Sundiata Acoli is 84 years old and has been in prison for nearly half a century. When the state of New Jersey locked him up in 1974, Acoli was not sentenced to die behind bars; he has been eligible for parole for almost three decades. The much-loved father and grandfather has an exemplary disciplinary record and a stellar history of work and academic achievement while incarcerated.
His parole bid in February was denied. Acoli will likely not live long enough to appear before the board again.
The idea that this elderly Black community leader could be a risk to society outside the prison walls is laughable. Yet Acoli’s release does not appear to be on the horizon. He has been consistently denied parole since the early 1990s. His last bid, in February, was again denied. The parole board determined that he should be considered ineligible for another hearing for an extended but unspecified period of time. Acoli will likely not live long enough to appear before the board again.
He is in poor health, as you might expect at his age, after enduring 48 years of prison’s effects on the body. His conditions include advancing dementia, cardiovascular disease, hypertension, emphysema, and glaucoma. Acoli survived a serious Covid-19 infection last year, which left him 30 pounds lighter and more infirm.
Even for those who believe in the possibility of justice through carceral punishment — and I do not — Acoli’s ongoing imprisonment should be deemed unacceptable. It has long been the case, however, that the criminal legal system denies individuals in Acoli’s position even the dregs of earnest due process afforded incarcerated people. He is a former Black Panther, convicted for the killing of a New Jersey state trooper in the same incident that saw the revolutionary Assata Shakur wounded and captured.
The reason he has not been released, according to his longtime friend and supporter the Rev. Lukata Mjumbe, “has been politics.” Nearly 50 religious leaders from across New Jersey urged Gov. Phil Murphy to immediately release Acoli last year, when the incarcerated elder was rushed to hospital with Covid-19 complications.
In a recent interview with former political prisoner and Black Panther Marshall “Eddie” Conway, Mjumbe said, “Moving forward, we’re not dealing with a focus and a fixation on politics, we’re calling for the compassionate release of an 84-year-old man who has been in prison for almost 48 years, who was born in 1937, incarcerated in 1973, who is a grandfather, who is a father, who is sick and who needs to come home.”
New Jersey introduced one of the first bills in the country last year to reduce prison sentences during the pandemic. Around 2,600 incarcerated individuals in the state, who were nearing the end of their prison terms, have been released; those convicted of murder were unsurprisingly considered ineligible. Coronavirus-related releases around the country have consistently upheld blunt legal-criminal taxonomies in determining who should go free, but they fail to account for a number of vulnerable individuals at extremely low risk of re-offending, like Acoli, who nonetheless have been deemed “violent” in perpetuity.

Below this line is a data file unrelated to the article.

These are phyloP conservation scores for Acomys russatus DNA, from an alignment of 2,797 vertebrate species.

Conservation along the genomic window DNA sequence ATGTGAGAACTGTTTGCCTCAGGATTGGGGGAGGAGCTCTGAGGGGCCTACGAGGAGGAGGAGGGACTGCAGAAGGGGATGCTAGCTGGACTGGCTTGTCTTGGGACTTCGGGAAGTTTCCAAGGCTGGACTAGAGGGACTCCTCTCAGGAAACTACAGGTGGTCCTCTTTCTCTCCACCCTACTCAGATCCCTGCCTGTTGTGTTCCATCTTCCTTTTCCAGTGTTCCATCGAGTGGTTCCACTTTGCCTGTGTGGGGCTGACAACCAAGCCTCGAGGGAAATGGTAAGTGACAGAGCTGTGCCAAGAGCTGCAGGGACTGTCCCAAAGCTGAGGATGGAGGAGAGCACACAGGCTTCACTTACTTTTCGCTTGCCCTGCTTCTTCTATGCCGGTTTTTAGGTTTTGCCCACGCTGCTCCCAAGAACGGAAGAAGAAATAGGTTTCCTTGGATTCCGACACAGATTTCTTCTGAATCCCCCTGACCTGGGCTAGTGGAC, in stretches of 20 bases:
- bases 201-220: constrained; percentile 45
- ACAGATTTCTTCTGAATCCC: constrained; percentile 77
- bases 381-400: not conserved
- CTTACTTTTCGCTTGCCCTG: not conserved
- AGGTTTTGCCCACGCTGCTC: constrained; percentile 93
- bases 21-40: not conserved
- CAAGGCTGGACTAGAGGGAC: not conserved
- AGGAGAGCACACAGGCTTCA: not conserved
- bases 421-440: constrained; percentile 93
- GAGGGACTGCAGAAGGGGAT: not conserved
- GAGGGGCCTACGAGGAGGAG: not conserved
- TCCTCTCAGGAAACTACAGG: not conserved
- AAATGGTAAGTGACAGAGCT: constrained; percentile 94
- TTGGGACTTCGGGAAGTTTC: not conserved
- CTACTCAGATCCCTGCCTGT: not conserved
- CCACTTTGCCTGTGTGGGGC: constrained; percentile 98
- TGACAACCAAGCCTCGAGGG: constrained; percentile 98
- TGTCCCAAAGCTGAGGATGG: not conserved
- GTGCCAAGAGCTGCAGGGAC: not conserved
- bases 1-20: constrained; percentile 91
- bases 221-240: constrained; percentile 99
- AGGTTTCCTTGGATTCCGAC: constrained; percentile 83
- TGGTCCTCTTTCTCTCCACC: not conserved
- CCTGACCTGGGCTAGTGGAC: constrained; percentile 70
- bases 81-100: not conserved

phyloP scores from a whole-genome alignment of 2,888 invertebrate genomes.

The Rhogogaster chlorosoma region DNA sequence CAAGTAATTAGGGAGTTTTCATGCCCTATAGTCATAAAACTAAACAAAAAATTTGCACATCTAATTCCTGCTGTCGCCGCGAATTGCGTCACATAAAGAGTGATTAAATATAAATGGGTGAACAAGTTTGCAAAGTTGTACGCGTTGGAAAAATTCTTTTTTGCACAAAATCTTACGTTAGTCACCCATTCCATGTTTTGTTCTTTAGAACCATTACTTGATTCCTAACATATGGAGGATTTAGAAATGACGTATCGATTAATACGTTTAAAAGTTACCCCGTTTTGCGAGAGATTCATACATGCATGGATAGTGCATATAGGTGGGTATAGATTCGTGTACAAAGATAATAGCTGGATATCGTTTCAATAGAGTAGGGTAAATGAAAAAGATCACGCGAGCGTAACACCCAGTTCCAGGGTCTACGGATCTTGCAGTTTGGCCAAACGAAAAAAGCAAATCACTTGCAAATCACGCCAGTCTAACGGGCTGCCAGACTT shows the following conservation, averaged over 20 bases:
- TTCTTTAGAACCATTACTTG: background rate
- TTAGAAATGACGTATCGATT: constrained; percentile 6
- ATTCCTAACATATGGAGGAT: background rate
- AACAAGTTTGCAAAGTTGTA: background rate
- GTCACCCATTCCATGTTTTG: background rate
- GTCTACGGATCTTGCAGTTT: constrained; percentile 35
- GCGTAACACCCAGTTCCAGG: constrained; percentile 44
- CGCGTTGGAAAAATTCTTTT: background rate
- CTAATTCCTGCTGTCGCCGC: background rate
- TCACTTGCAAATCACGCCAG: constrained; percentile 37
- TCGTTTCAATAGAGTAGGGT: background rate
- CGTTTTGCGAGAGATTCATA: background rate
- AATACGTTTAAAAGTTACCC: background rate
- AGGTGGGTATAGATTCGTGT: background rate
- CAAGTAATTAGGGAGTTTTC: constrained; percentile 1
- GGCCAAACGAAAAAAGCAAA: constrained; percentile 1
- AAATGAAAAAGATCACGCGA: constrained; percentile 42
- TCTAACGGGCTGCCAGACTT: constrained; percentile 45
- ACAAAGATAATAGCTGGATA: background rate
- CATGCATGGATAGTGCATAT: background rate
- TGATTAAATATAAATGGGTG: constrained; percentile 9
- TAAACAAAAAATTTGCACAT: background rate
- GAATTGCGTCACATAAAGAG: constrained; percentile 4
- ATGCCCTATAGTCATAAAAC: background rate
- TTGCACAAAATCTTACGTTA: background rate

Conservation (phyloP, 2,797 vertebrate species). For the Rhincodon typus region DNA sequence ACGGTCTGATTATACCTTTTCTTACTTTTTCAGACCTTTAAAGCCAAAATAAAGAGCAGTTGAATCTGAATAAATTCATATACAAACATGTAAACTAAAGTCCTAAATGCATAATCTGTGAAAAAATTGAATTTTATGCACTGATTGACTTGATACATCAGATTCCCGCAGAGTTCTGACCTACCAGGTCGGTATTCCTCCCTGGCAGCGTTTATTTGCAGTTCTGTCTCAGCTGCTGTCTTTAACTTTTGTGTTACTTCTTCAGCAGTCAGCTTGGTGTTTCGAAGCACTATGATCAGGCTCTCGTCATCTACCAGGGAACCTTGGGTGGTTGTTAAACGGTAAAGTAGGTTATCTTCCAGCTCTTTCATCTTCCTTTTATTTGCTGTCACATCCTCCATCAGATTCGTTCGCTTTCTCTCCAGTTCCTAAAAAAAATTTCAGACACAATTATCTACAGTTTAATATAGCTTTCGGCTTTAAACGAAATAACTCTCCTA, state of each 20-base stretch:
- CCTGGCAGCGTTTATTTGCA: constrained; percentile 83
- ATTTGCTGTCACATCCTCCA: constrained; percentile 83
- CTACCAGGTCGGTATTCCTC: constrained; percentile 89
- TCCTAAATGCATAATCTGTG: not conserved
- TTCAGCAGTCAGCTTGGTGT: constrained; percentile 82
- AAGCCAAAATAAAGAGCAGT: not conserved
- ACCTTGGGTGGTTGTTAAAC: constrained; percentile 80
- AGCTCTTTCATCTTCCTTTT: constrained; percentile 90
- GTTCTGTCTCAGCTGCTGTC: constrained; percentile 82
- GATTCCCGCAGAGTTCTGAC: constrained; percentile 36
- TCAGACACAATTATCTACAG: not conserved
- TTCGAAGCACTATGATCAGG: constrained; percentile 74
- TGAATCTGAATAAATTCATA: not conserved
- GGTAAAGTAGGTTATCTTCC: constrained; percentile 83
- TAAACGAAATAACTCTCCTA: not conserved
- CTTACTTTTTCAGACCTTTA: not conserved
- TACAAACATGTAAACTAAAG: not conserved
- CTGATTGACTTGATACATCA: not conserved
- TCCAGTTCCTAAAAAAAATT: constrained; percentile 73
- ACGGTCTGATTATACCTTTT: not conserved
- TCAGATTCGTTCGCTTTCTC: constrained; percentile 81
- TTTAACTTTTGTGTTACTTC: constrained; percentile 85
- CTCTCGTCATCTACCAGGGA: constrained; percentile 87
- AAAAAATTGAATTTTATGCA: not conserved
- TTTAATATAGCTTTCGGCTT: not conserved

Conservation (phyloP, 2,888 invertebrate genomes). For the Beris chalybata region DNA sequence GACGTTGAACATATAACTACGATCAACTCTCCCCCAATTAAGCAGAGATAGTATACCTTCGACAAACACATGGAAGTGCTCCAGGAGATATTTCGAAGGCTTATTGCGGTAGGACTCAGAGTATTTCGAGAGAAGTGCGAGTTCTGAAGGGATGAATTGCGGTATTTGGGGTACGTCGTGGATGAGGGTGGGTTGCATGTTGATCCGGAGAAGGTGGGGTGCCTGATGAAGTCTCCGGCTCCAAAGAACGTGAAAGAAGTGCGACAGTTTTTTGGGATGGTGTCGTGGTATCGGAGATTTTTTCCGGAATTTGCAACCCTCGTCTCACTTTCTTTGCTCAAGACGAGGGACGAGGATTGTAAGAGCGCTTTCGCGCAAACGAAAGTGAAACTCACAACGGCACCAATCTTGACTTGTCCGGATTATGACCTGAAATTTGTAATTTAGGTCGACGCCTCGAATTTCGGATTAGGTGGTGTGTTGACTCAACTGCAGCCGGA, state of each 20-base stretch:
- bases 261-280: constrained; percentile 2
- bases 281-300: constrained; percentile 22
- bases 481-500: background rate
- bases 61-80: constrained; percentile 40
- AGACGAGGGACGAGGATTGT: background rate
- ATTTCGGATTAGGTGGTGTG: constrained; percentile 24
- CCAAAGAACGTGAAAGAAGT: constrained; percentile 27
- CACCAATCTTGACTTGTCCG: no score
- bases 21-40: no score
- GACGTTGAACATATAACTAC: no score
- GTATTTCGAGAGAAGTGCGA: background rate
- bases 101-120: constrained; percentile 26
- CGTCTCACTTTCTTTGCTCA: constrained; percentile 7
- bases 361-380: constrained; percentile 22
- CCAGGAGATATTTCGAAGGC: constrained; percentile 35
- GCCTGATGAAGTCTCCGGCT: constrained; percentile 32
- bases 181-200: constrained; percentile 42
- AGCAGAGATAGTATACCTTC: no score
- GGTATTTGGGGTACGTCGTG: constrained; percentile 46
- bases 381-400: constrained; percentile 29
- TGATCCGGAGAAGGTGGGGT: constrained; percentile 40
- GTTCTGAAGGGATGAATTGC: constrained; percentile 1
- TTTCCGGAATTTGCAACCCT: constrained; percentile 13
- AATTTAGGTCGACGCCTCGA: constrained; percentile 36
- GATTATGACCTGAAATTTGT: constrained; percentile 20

Even without the context of a pandemic, the grounds for freeing the 84-year-old are abundant. It is, however, cases like Acoli’s — and other long-incarcerated Black liberation leaders — that reveal the true nature of a system, in which so-called blue lives matter and Black lives do not.
Calls for Acoli’s release do not focus on the extreme persecution faced by Black liberation fighters at the time of the former Panther’s arrest; they don’t need to. By any measure, he has more than served his time. In 2014, a New Jersey appeals court challenged Acoli’s previous parole denial and ordered his release. The judges wrote, “Acoli has paid the penalty under the laws of this state for his crimes.” A higher court later reversed the ruling.
Powerful police unions fight with near-religious zeal to ensure that “cop killers” never see a day of freedom. Since 2000, eight former Black Panther Party members have died while incarcerated, all at least 10 years younger than Acoli. Following changes to New York parole guidelines and parole board makeup, however, two former Panthers have been granted parole in recent years, both having served over 40 years in prison.
Like Acoli, Herman Bell and Jalil Muntaqim posed no risk to society and were regarded as mentors by numerous younger people with whom they had served time. They were also the targets of tireless racist and reactionary police union campaigns. Acoli’s fate is determined by a different state’s powers, but the grounds for his long overdue freedom are no less strong.
The same is true of Mumia Abu-Jamal, 66; Russell Maroon Shoatz, 77; and Mutulu Shakur, 70 — all Black elders whose ongoing imprisonments constitute an excess of carceral cruelty. Each of the men has at some point in the last year contracted Covid-19. Shoatz has stage four colon cancer and was reportedly held for 10 days in a gymnasium with 30 other coronavirus-positive detainees who all shared one toilet. Abu-Jamal tested positive for the virus earlier this month; he, too, lost 30 pounds, has congestive heart failure, and a skin condition that has flared up, leaving exposed bloody wounds all over his body.
Laura Whitehorn, co-founder of the Release Aging People in Prison campaign, and herself a former political prisoner, tweeted that Acoli, Abu-Jamal, Shoatz, and Shakur, among others, remain behind bars “while ‘Judas & the Black Messiah wins film awards” — referring to the recent Hollywood depiction of the betrayal and government execution of Black Panther Party Illinois chapter chair, Fred Hampton.
Anyone rightfully horrified on learning of the persecution Hampton faced must reckon with the fact that a number of his contemporaries remain in cages, where, without intervention, they will die. As Whitehorn wrote, “All elders, all ill, should have been released years ago.”